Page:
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International Roma Day: A Day to Raise Awareness of the Human Rights Problems Experienced by Roma

6 April 2007

On the occasion of International Roma Day, April 8, the European Roma Rights Centre (ERRC) recalls that, to date, Roma remain the most deprived ethnic group of Europe. Across Europe, the fundamental rights of Roma are still being violated on a regular basis. Repetitious cases of racist violence and hate speech targeting Roma are reported frequently. Roma are also subject to discrimination in accessing employment, education, health care, and public and social services.

The ERRC is particularly alarmed about the violations of housing rights of Roma, which have intensified in the recent years in several European countries including, but not limited to the Czech Republic, Greece, Romania, Russia, Slovenia, and Turkey. The ERRC notes that violations of the housing rights of Roma do not solely take the form of lack of access to adequate housing because of poverty or exclusionist attitudes, but are frequently manifest in cases of forced evictions and systemic destruction of Romani settlements.

Adequate housing is commonly understood to include the following elements; legal security of tenure, availability of services, materials, facilities and infrastructure, affordability, habitability, accessibility, location, and cultural adequacy. International and European human rights standards establish firmly the right to adequate housing as a fundamental right. Widespread reports concerning abuses of the housing rights of Roma across Europe indicate pervasive discrimination. Many Roma continue to live in segregated areas lacking basic security of tenure with highly substandard conditions. Such settlements are characterised by inadequate infrastructure and limited access to public services. In most cases, it is in addition to these inadequate and degrading conditions that Roma are subjected to forced eviction, abusive police raids and destruction of their property. In nearly all cases of housing demolitions documented by the ERRC and partner organisations, the persons affected were not provided with affordable alternative accommodations, as is required by international law, and faced homelessness.

International Roma Day was officially declared in 1990 in Poland, during the fourth World Romani Congress in honour of the first major international meeting of Roma representatives, 7-12 of April, 1971 in London, UK. International Roma Day is a day to celebrate Romani culture and raise awareness of the issues facing Romani people. It is worrying to note how little progress has been achieved since 1990 in improving the living conditions of Roma. The international community must utilise this day and remember its obligations to provide and implement legal/social/political instruments, which enable Roma to free themselves from precarious situation in which they live.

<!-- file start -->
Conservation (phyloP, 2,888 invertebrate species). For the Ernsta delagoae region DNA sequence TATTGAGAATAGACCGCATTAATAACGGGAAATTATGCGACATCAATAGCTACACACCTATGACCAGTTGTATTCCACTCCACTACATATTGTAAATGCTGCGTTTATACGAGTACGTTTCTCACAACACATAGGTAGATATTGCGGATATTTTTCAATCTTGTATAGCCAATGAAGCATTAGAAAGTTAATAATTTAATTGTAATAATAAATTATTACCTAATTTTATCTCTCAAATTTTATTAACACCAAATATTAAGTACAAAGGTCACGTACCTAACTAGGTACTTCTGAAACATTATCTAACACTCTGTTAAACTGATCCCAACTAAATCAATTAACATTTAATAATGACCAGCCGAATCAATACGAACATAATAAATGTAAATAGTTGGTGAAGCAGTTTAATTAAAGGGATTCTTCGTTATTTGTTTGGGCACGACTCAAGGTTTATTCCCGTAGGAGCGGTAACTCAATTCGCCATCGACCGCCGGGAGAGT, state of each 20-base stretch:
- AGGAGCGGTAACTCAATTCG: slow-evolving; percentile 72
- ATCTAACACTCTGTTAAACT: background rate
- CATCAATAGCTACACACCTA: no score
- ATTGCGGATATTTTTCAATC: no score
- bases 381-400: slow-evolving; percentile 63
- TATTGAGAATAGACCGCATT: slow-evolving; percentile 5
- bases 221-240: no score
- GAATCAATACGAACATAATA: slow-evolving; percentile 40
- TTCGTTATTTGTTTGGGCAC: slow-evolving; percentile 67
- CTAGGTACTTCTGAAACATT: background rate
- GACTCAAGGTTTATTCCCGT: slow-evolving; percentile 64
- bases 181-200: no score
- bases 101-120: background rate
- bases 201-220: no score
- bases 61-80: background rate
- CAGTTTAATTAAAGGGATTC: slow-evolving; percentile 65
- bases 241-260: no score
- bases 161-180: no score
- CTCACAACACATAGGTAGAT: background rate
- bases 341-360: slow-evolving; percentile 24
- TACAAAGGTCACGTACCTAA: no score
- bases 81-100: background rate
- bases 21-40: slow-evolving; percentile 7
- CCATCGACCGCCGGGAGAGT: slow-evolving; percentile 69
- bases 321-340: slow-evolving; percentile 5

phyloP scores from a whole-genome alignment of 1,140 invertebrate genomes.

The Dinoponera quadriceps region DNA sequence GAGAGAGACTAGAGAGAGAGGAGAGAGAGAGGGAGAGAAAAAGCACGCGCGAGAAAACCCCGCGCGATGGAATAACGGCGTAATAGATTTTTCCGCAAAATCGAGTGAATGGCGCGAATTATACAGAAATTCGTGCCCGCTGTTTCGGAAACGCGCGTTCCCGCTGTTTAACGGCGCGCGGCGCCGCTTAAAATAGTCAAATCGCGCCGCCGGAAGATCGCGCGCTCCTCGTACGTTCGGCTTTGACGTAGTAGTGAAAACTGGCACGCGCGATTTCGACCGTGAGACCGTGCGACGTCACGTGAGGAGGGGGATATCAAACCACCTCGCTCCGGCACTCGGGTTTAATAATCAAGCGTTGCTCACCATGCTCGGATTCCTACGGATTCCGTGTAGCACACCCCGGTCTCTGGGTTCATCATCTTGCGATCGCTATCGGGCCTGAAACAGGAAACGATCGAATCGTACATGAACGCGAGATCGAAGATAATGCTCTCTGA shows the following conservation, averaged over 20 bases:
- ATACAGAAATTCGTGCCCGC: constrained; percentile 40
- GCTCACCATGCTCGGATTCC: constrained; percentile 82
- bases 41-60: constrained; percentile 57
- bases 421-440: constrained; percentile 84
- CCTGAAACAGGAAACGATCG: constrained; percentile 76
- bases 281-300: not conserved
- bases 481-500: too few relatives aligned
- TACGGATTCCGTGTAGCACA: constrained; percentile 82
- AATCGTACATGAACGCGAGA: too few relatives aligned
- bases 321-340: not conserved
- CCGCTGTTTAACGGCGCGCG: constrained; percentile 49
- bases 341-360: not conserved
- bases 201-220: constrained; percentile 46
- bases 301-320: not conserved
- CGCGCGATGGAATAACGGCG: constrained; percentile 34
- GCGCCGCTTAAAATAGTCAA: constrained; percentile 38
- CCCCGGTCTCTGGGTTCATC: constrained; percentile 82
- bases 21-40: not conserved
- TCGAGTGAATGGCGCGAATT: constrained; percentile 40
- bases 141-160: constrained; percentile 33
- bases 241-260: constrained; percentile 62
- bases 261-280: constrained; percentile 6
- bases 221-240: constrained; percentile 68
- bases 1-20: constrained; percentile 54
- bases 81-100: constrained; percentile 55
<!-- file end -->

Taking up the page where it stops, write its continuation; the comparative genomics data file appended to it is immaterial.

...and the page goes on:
On the occasion of International Roma Day, the ERRC invites all relevant parties and public authorities to create the social/political/legal climate wherein the rights and the culture of Roma are respected and celebrated at all times.

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ERRC submission to the European Commission on Roma Inclusion in enlargement countries (May 2017)

25 May 2017

Written comments by the ERRC to the European Commission on enlargement component of the EU Roma Framework.

 

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Roma Rights 1 2017: Roma and Conflict: Understanding the Impact of War and Political Violence

16 May 2017

The impact of conflict on minority populations merits special attention, especially if those minorities have long been marginalized, viewed by the warring parties with a mixture of ambivalence and contempt, and deemed to be communities of little consequence in the peace-building processes that follow the conclusion of hostilities. This issue of Roma Rights Journal takes a look at the fate of Roma during and after conflicts.

Sometimes Roma have been the direct targets of murderous aggression or subject to reprisals. Then there have been the many times where individual Roma actively took a side, but too often the roles played by Roma, Travellers and other minorities were elided from the dominant national narratives that followed.

In many conflicts, caught between warring groups with no foreign power or military alliance to champion their claims, Roma found themselves displaced, despised and declaimed as bogus refugees, nomads and “mere” economic migrants in the aftermath.

As long as Europe’s largest ethnic minority is written out and rendered invisible in the histories of Europe’s wars and conflicts; and excluded from the politics of reconstruction and peace-making, the continent’s self-understanding will remain fatally flawed.

Editors: Marek Szilvasi, Kieran O’Reilly, Bernard Rorke

Roma Rights 1 2017 (PDF)

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Macron Election Call Out

5 May 2017

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